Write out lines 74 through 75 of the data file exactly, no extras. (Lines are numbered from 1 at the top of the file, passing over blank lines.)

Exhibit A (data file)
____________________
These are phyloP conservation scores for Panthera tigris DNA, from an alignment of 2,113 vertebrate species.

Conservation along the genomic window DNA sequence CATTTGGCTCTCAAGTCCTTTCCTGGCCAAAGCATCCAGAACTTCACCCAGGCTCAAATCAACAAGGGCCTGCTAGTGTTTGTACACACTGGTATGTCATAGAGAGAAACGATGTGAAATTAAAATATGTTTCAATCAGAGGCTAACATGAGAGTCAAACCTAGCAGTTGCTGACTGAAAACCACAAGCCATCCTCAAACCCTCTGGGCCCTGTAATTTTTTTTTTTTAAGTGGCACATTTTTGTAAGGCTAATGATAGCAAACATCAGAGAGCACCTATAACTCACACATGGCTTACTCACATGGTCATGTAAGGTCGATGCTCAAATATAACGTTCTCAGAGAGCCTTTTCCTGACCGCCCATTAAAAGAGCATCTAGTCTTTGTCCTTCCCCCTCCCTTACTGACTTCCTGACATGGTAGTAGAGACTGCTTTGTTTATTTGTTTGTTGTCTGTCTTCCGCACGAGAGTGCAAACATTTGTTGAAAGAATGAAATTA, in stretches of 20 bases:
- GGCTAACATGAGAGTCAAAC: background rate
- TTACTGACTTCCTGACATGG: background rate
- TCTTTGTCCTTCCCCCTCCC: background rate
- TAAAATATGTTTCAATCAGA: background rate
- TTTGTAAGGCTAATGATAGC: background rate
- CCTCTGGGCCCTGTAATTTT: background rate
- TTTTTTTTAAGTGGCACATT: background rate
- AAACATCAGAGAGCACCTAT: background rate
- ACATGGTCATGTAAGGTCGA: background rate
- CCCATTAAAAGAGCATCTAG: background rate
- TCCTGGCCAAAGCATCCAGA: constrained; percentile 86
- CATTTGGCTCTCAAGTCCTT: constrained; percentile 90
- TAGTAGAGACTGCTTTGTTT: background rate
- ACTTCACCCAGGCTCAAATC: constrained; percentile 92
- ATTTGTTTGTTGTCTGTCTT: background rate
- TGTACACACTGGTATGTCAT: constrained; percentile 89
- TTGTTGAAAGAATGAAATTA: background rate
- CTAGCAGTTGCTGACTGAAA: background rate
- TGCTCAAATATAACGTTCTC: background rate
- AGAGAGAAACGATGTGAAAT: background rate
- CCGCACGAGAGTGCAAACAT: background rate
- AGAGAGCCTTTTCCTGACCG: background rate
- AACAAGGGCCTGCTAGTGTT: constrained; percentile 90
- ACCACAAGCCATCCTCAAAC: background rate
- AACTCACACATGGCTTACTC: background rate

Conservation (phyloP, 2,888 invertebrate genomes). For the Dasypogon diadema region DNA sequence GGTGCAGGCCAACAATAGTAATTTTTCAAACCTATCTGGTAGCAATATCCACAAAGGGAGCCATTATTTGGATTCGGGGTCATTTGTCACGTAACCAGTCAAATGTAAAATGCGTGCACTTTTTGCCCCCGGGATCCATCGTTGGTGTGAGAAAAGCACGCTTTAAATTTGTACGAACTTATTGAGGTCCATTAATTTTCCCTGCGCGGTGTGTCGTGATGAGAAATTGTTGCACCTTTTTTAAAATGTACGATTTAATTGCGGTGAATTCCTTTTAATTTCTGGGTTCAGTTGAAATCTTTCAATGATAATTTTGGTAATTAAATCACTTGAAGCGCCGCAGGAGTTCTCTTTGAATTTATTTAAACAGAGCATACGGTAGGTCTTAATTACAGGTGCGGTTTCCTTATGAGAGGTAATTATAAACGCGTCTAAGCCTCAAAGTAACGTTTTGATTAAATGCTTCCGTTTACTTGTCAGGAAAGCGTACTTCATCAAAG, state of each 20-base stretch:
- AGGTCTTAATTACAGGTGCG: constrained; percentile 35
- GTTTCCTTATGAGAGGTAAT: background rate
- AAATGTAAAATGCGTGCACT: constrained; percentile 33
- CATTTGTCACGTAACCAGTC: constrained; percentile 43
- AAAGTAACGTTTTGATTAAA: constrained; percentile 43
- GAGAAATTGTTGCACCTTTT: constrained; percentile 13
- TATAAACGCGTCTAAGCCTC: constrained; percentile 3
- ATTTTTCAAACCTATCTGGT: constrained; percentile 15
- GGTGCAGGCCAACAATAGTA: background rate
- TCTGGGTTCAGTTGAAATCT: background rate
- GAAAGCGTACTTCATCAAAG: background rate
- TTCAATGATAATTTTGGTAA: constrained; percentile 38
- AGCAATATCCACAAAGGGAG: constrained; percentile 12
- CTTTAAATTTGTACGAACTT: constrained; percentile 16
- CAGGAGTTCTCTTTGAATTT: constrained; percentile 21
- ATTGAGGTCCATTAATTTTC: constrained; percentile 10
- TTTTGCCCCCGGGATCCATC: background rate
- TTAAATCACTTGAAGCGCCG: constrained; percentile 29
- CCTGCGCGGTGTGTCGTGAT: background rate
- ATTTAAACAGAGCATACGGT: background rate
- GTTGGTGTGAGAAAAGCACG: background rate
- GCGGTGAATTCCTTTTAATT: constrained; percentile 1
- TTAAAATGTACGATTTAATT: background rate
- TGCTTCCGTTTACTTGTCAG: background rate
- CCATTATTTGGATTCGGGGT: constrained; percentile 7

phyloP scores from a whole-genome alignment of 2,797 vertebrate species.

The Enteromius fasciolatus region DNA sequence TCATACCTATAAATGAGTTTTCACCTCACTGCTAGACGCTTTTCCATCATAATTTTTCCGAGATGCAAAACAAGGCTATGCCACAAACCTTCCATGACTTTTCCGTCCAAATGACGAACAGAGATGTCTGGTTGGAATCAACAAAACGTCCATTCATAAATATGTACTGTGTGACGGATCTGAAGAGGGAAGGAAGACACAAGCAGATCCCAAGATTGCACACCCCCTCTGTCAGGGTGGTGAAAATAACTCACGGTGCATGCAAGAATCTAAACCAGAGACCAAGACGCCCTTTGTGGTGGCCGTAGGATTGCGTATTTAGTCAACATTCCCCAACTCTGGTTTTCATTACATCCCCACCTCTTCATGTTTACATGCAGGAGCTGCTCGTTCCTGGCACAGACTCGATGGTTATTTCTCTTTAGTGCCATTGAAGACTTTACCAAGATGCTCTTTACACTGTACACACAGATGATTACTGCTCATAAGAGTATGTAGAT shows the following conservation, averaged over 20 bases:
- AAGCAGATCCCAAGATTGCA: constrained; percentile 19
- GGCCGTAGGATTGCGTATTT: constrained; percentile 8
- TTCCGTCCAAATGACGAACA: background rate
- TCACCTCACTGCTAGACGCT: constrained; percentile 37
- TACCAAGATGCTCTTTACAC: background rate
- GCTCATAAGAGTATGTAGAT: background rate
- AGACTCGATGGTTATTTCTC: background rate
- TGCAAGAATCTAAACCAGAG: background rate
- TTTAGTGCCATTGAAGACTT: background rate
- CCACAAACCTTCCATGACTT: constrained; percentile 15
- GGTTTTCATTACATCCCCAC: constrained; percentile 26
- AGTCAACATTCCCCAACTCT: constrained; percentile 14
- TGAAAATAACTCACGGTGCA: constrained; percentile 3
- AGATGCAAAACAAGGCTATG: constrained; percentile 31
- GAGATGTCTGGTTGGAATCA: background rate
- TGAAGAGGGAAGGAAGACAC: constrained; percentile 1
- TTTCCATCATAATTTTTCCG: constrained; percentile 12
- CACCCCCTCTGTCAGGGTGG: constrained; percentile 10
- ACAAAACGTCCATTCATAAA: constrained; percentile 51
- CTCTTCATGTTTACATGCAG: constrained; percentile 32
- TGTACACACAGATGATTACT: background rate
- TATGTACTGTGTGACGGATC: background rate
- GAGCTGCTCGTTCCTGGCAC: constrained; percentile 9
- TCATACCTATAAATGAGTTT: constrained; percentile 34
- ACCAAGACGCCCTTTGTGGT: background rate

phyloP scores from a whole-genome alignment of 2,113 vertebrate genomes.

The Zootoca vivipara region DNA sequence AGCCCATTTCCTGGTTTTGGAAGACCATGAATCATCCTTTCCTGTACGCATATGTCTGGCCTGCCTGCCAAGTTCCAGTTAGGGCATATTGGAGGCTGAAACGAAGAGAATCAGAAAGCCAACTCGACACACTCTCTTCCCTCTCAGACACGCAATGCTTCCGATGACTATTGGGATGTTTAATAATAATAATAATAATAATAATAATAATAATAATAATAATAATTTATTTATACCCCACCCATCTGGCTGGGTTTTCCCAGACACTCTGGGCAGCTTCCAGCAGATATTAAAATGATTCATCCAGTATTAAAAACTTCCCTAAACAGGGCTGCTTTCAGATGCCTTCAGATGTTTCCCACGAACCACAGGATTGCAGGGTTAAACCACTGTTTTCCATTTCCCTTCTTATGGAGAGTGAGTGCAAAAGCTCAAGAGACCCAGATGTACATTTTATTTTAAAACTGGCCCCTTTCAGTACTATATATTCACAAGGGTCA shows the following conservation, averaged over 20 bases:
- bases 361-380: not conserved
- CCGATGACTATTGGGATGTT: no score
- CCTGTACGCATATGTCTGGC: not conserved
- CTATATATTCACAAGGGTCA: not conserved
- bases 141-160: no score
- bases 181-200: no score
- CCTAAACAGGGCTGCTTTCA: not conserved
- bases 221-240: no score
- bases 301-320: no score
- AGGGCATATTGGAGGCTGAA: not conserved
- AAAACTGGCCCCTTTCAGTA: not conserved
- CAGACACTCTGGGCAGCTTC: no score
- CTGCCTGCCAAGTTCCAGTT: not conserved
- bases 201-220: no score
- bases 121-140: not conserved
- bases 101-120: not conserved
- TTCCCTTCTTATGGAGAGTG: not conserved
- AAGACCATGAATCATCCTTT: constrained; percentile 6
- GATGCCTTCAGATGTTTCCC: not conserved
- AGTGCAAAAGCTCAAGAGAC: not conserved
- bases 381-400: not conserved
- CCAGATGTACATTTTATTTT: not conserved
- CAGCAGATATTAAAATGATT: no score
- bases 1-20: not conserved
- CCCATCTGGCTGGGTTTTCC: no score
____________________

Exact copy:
- ACAAAACGTCCATTCATAAA: constrained; percentile 51
- CTCTTCATGTTTACATGCAG: constrained; percentile 32